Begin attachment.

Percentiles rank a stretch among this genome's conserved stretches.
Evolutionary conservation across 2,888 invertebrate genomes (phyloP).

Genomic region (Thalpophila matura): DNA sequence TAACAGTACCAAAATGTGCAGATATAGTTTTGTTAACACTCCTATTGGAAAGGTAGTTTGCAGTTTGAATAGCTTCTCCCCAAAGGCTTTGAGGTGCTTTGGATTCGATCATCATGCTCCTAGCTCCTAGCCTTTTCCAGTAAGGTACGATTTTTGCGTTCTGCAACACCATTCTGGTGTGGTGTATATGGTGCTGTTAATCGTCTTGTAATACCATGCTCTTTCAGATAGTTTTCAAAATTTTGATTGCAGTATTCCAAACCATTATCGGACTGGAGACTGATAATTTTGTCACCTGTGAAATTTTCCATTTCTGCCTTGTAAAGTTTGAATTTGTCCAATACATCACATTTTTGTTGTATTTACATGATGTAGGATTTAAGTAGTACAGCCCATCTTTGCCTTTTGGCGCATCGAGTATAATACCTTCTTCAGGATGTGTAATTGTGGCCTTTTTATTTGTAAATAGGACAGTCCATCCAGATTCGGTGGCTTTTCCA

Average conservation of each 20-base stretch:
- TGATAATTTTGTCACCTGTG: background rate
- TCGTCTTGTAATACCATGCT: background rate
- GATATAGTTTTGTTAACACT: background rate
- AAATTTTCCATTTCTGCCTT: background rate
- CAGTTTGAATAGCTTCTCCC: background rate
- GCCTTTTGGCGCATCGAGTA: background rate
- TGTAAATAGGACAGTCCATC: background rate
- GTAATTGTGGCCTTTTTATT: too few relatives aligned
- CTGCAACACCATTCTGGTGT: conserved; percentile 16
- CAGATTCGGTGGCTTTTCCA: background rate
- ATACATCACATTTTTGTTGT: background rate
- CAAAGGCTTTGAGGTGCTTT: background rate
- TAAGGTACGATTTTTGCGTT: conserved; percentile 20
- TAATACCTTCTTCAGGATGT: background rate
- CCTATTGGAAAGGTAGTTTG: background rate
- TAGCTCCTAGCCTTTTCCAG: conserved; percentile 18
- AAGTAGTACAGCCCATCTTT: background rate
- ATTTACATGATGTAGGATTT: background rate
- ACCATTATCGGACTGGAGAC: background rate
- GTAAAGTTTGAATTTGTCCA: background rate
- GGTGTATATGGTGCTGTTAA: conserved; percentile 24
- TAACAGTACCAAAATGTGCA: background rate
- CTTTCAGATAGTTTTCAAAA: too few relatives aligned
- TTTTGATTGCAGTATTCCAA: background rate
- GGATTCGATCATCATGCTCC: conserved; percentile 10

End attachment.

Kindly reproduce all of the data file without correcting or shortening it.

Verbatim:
Percentiles rank a stretch among this genome's conserved stretches.
Evolutionary conservation across 2,888 invertebrate genomes (phyloP).

Genomic region (Thalpophila matura): DNA sequence TAACAGTACCAAAATGTGCAGATATAGTTTTGTTAACACTCCTATTGGAAAGGTAGTTTGCAGTTTGAATAGCTTCTCCCCAAAGGCTTTGAGGTGCTTTGGATTCGATCATCATGCTCCTAGCTCCTAGCCTTTTCCAGTAAGGTACGATTTTTGCGTTCTGCAACACCATTCTGGTGTGGTGTATATGGTGCTGTTAATCGTCTTGTAATACCATGCTCTTTCAGATAGTTTTCAAAATTTTGATTGCAGTATTCCAAACCATTATCGGACTGGAGACTGATAATTTTGTCACCTGTGAAATTTTCCATTTCTGCCTTGTAAAGTTTGAATTTGTCCAATACATCACATTTTTGTTGTATTTACATGATGTAGGATTTAAGTAGTACAGCCCATCTTTGCCTTTTGGCGCATCGAGTATAATACCTTCTTCAGGATGTGTAATTGTGGCCTTTTTATTTGTAAATAGGACAGTCCATCCAGATTCGGTGGCTTTTCCA

Average conservation of each 20-base stretch:
- TGATAATTTTGTCACCTGTG: background rate
- TCGTCTTGTAATACCATGCT: background rate
- GATATAGTTTTGTTAACACT: background rate
- AAATTTTCCATTTCTGCCTT: background rate
- CAGTTTGAATAGCTTCTCCC: background rate
- GCCTTTTGGCGCATCGAGTA: background rate
- TGTAAATAGGACAGTCCATC: background rate
- GTAATTGTGGCCTTTTTATT: too few relatives aligned
- CTGCAACACCATTCTGGTGT: conserved; percentile 16
- CAGATTCGGTGGCTTTTCCA: background rate
- ATACATCACATTTTTGTTGT: background rate
- CAAAGGCTTTGAGGTGCTTT: background rate
- TAAGGTACGATTTTTGCGTT: conserved; percentile 20
- TAATACCTTCTTCAGGATGT: background rate
- CCTATTGGAAAGGTAGTTTG: background rate
- TAGCTCCTAGCCTTTTCCAG: conserved; percentile 18
- AAGTAGTACAGCCCATCTTT: background rate
- ATTTACATGATGTAGGATTT: background rate
- ACCATTATCGGACTGGAGAC: background rate
- GTAAAGTTTGAATTTGTCCA: background rate
- GGTGTATATGGTGCTGTTAA: conserved; percentile 24
- TAACAGTACCAAAATGTGCA: background rate
- CTTTCAGATAGTTTTCAAAA: too few relatives aligned
- TTTTGATTGCAGTATTCCAA: background rate
- GGATTCGATCATCATGCTCC: conserved; percentile 10